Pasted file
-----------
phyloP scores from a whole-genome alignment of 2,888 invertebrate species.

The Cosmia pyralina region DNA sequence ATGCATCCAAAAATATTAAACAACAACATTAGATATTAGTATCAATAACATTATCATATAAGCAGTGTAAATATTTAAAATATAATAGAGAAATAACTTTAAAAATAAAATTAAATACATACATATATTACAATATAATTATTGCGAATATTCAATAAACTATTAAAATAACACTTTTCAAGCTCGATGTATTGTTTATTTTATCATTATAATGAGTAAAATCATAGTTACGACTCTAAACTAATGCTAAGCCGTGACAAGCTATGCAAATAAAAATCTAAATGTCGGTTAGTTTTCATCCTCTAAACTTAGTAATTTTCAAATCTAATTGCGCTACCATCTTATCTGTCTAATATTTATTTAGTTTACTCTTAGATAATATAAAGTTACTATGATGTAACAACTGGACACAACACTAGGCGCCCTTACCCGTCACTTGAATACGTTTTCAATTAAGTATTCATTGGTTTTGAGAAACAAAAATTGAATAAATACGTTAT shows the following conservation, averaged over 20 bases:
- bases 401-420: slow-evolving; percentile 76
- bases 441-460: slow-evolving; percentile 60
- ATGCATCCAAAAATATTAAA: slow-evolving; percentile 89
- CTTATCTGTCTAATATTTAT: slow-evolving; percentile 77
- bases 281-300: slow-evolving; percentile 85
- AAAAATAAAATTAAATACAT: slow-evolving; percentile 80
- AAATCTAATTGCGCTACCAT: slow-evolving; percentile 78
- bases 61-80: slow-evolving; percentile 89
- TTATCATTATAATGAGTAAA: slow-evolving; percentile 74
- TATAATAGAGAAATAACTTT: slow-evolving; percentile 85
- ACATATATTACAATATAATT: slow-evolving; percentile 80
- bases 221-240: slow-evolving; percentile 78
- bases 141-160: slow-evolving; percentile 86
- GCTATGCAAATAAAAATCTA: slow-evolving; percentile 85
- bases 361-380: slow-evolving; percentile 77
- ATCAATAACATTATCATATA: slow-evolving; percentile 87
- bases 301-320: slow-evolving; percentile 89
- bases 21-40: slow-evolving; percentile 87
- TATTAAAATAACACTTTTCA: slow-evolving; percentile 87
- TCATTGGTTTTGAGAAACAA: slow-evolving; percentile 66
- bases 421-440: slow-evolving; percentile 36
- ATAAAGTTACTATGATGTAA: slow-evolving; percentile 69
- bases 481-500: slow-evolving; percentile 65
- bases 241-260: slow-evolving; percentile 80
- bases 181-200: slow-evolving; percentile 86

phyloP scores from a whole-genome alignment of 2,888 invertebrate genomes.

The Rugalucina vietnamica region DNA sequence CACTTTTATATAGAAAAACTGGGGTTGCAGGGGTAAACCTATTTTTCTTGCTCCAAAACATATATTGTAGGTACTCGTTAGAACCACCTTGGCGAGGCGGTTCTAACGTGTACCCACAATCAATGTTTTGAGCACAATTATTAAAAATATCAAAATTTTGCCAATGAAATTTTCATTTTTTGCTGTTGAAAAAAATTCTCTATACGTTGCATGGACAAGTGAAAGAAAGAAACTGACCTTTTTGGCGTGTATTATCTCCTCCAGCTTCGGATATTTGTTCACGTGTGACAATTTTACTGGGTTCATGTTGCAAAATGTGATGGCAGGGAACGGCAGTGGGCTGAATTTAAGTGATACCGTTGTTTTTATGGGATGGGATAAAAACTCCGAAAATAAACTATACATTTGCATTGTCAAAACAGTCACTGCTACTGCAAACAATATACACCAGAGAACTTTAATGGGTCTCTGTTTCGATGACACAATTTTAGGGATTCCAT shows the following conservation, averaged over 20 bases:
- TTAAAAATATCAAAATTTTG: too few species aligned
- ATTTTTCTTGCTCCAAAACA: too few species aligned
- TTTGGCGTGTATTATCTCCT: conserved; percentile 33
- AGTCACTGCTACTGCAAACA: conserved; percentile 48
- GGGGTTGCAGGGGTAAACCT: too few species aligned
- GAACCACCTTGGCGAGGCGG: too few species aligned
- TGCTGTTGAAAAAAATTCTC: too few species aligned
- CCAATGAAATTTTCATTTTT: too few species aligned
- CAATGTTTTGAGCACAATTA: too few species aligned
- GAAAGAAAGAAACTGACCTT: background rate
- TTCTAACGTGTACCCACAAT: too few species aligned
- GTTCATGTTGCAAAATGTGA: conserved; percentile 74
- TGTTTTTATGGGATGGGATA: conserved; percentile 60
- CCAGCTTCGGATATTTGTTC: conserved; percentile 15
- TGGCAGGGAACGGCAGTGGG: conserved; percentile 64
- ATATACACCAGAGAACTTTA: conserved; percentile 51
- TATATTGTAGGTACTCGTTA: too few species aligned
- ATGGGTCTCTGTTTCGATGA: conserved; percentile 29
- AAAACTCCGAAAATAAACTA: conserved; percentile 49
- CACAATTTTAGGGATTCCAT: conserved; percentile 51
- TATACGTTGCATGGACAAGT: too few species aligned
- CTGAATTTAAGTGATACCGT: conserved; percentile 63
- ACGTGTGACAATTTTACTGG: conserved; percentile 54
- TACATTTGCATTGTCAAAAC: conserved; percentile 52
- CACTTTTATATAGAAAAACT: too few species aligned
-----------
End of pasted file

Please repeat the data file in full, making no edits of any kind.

phyloP scores from a whole-genome alignment of 2,888 invertebrate species.

The Cosmia pyralina region DNA sequence ATGCATCCAAAAATATTAAACAACAACATTAGATATTAGTATCAATAACATTATCATATAAGCAGTGTAAATATTTAAAATATAATAGAGAAATAACTTTAAAAATAAAATTAAATACATACATATATTACAATATAATTATTGCGAATATTCAATAAACTATTAAAATAACACTTTTCAAGCTCGATGTATTGTTTATTTTATCATTATAATGAGTAAAATCATAGTTACGACTCTAAACTAATGCTAAGCCGTGACAAGCTATGCAAATAAAAATCTAAATGTCGGTTAGTTTTCATCCTCTAAACTTAGTAATTTTCAAATCTAATTGCGCTACCATCTTATCTGTCTAATATTTATTTAGTTTACTCTTAGATAATATAAAGTTACTATGATGTAACAACTGGACACAACACTAGGCGCCCTTACCCGTCACTTGAATACGTTTTCAATTAAGTATTCATTGGTTTTGAGAAACAAAAATTGAATAAATACGTTAT shows the following conservation, averaged over 20 bases:
- bases 401-420: slow-evolving; percentile 76
- bases 441-460: slow-evolving; percentile 60
- ATGCATCCAAAAATATTAAA: slow-evolving; percentile 89
- CTTATCTGTCTAATATTTAT: slow-evolving; percentile 77
- bases 281-300: slow-evolving; percentile 85
- AAAAATAAAATTAAATACAT: slow-evolving; percentile 80
- AAATCTAATTGCGCTACCAT: slow-evolving; percentile 78
- bases 61-80: slow-evolving; percentile 89
- TTATCATTATAATGAGTAAA: slow-evolving; percentile 74
- TATAATAGAGAAATAACTTT: slow-evolving; percentile 85
- ACATATATTACAATATAATT: slow-evolving; percentile 80
- bases 221-240: slow-evolving; percentile 78
- bases 141-160: slow-evolving; percentile 86
- GCTATGCAAATAAAAATCTA: slow-evolving; percentile 85
- bases 361-380: slow-evolving; percentile 77
- ATCAATAACATTATCATATA: slow-evolving; percentile 87
- bases 301-320: slow-evolving; percentile 89
- bases 21-40: slow-evolving; percentile 87
- TATTAAAATAACACTTTTCA: slow-evolving; percentile 87
- TCATTGGTTTTGAGAAACAA: slow-evolving; percentile 66
- bases 421-440: slow-evolving; percentile 36
- ATAAAGTTACTATGATGTAA: slow-evolving; percentile 69
- bases 481-500: slow-evolving; percentile 65
- bases 241-260: slow-evolving; percentile 80
- bases 181-200: slow-evolving; percentile 86

phyloP scores from a whole-genome alignment of 2,888 invertebrate genomes.

The Rugalucina vietnamica region DNA sequence CACTTTTATATAGAAAAACTGGGGTTGCAGGGGTAAACCTATTTTTCTTGCTCCAAAACATATATTGTAGGTACTCGTTAGAACCACCTTGGCGAGGCGGTTCTAACGTGTACCCACAATCAATGTTTTGAGCACAATTATTAAAAATATCAAAATTTTGCCAATGAAATTTTCATTTTTTGCTGTTGAAAAAAATTCTCTATACGTTGCATGGACAAGTGAAAGAAAGAAACTGACCTTTTTGGCGTGTATTATCTCCTCCAGCTTCGGATATTTGTTCACGTGTGACAATTTTACTGGGTTCATGTTGCAAAATGTGATGGCAGGGAACGGCAGTGGGCTGAATTTAAGTGATACCGTTGTTTTTATGGGATGGGATAAAAACTCCGAAAATAAACTATACATTTGCATTGTCAAAACAGTCACTGCTACTGCAAACAATATACACCAGAGAACTTTAATGGGTCTCTGTTTCGATGACACAATTTTAGGGATTCCAT shows the following conservation, averaged over 20 bases:
- TTAAAAATATCAAAATTTTG: too few species aligned
- ATTTTTCTTGCTCCAAAACA: too few species aligned
- TTTGGCGTGTATTATCTCCT: conserved; percentile 33
- AGTCACTGCTACTGCAAACA: conserved; percentile 48
- GGGGTTGCAGGGGTAAACCT: too few species aligned
- GAACCACCTTGGCGAGGCGG: too few species aligned
- TGCTGTTGAAAAAAATTCTC: too few species aligned
- CCAATGAAATTTTCATTTTT: too few species aligned
- CAATGTTTTGAGCACAATTA: too few species aligned
- GAAAGAAAGAAACTGACCTT: background rate
- TTCTAACGTGTACCCACAAT: too few species aligned
- GTTCATGTTGCAAAATGTGA: conserved; percentile 74
- TGTTTTTATGGGATGGGATA: conserved; percentile 60
- CCAGCTTCGGATATTTGTTC: conserved; percentile 15
- TGGCAGGGAACGGCAGTGGG: conserved; percentile 64
- ATATACACCAGAGAACTTTA: conserved; percentile 51
- TATATTGTAGGTACTCGTTA: too few species aligned
- ATGGGTCTCTGTTTCGATGA: conserved; percentile 29
- AAAACTCCGAAAATAAACTA: conserved; percentile 49
- CACAATTTTAGGGATTCCAT: conserved; percentile 51
- TATACGTTGCATGGACAAGT: too few species aligned
- CTGAATTTAAGTGATACCGT: conserved; percentile 63
- ACGTGTGACAATTTTACTGG: conserved; percentile 54
- TACATTTGCATTGTCAAAAC: conserved; percentile 52
- CACTTTTATATAGAAAAACT: too few species aligned